Monday, January 31, 2011

What's For Dessert: Chocolate Whoopie Pie


D and I stopped by the Fitler Square farmers market on Saturday. I couldn't resist picking up a whoopie pie (or two) along with a carton of eggs. The whoopie pie definitely didn't disappoint. And one of these days, I may just have to make up a batch of my own. A couple of years ago I followed this recipe that was in the New York Times, and as I recall the results were quite delish.

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Friday, January 28, 2011

What's For Dinner: Broccoli Tofu Cashew Nut with Soba Noodles

A quick trip to Whole Foods and I had all the ingredients necessary for this dinner. In all, it took about 20 minutes to put together; it probably would have gone faster if I hadn't decided to serve the stir fry over noodles at the very last minute (I had originally planned to serve it over some leftover wild rice). The next time I make this I think I'll try to make the sauce from scratch -- one of my fave dishes at Anong's Thai Cuisine in Laramie was the broccoli cashew nut (with tofu), and the ginger soy sauce that I used in this dish is just so not the same.

Broccoli Tofu Cashew Nut with Soba Noodles
makes two servings

1/2 pkg soba noodles
3 C frozen (or fresh) broccoli florets
1 pkg lite firm tofu
1/2 C ginger soy sauce (or sauce of your choice)
1/2 C roasted cashew nuts

1. Bring a pot of water to boil. Add the soba noodles and cook according to the manufacturer's instructions.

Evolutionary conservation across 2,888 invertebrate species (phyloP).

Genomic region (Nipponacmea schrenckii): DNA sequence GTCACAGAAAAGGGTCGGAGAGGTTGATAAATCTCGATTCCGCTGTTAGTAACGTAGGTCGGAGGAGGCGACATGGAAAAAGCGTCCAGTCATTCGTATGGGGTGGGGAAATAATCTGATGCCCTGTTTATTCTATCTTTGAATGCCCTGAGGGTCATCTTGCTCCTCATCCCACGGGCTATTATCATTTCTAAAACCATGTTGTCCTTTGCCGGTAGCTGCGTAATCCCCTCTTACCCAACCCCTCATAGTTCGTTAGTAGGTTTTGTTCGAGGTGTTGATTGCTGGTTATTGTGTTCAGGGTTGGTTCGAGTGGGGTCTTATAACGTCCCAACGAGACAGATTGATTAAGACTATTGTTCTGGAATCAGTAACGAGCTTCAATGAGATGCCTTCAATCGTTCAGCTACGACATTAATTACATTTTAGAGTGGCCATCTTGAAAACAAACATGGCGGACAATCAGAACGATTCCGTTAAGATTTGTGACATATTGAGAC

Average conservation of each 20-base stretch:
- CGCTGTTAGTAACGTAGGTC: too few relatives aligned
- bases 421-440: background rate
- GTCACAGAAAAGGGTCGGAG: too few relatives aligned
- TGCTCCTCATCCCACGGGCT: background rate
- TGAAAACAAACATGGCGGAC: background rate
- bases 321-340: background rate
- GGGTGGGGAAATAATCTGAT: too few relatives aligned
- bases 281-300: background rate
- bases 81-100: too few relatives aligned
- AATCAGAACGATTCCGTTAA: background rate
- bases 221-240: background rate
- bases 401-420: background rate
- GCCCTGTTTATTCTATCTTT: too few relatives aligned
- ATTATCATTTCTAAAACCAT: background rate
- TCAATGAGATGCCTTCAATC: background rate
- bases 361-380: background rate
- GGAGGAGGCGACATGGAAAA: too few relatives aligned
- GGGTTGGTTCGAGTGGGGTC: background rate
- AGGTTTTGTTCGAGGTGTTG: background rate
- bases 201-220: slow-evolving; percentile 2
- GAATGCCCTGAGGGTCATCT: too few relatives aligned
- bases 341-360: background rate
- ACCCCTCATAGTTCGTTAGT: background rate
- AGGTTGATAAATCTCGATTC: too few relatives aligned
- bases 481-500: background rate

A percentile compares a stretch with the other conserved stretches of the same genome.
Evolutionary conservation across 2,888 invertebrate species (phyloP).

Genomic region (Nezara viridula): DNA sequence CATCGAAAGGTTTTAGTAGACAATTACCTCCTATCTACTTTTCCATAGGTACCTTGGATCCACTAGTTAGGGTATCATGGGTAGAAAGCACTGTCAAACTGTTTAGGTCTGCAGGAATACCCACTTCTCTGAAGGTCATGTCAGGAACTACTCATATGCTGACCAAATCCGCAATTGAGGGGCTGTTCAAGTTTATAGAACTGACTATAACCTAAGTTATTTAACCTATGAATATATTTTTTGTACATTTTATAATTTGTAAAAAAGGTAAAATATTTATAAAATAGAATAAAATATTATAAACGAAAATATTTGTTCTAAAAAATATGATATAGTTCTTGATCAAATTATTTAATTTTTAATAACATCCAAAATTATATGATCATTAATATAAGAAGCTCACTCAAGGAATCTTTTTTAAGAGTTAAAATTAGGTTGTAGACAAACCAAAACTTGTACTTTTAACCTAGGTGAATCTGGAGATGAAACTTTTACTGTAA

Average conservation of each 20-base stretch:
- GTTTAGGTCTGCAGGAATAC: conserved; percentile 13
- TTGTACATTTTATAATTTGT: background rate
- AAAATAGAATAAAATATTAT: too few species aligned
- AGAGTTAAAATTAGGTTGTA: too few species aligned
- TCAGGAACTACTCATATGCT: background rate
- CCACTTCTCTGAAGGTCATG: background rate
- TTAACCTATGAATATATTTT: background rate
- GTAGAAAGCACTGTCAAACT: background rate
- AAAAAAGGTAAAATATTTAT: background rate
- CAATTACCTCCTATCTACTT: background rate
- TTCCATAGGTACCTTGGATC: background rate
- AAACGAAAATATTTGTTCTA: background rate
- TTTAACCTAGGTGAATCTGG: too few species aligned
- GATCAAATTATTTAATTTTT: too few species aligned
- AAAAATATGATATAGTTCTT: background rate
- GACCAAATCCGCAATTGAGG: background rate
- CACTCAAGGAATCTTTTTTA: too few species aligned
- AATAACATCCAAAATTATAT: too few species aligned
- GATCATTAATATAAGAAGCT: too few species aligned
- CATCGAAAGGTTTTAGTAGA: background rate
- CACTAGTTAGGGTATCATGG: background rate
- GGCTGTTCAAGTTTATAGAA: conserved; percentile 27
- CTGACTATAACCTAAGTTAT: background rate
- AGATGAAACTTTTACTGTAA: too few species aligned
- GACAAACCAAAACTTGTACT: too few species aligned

2. Cook the frozen broccoli florets per the manufacturer's instructions or steam fresh florets. Set aside.
3. Drain the tofu and cut it into 1" cubes. Place the cubes on a towel and wrap it in the towel's free ends. Place a heavy book or weight on top of the cubes and soak up the excess moisture for at least 10 minutes.
4. Heat a large saute pan over medium-high heat. Add in about half the tofu cubes. Brown on each side (about one minute per side). Repeat with the remaining cubes. Remove from the heat.
5. Reduce the heat to medium. Add in 1 T sesame oil and stir fry the cooked broccoli florets for about one minute. Add in the cooked tofu cubes and cashews and toss to combine.
6. Add in the sauce of your choice (I used about 1/2 cup, you can use more or less). Cook for an additional 2-3 minutes.
7. Once the soba noodles have cooked, drain and run cold water over them. Then add the cooked noodles to the saute pan and toss until all the ingredients are combined and the noodles are coated in the sauce.

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Thursday, January 27, 2011

Philly Takeout: Fuel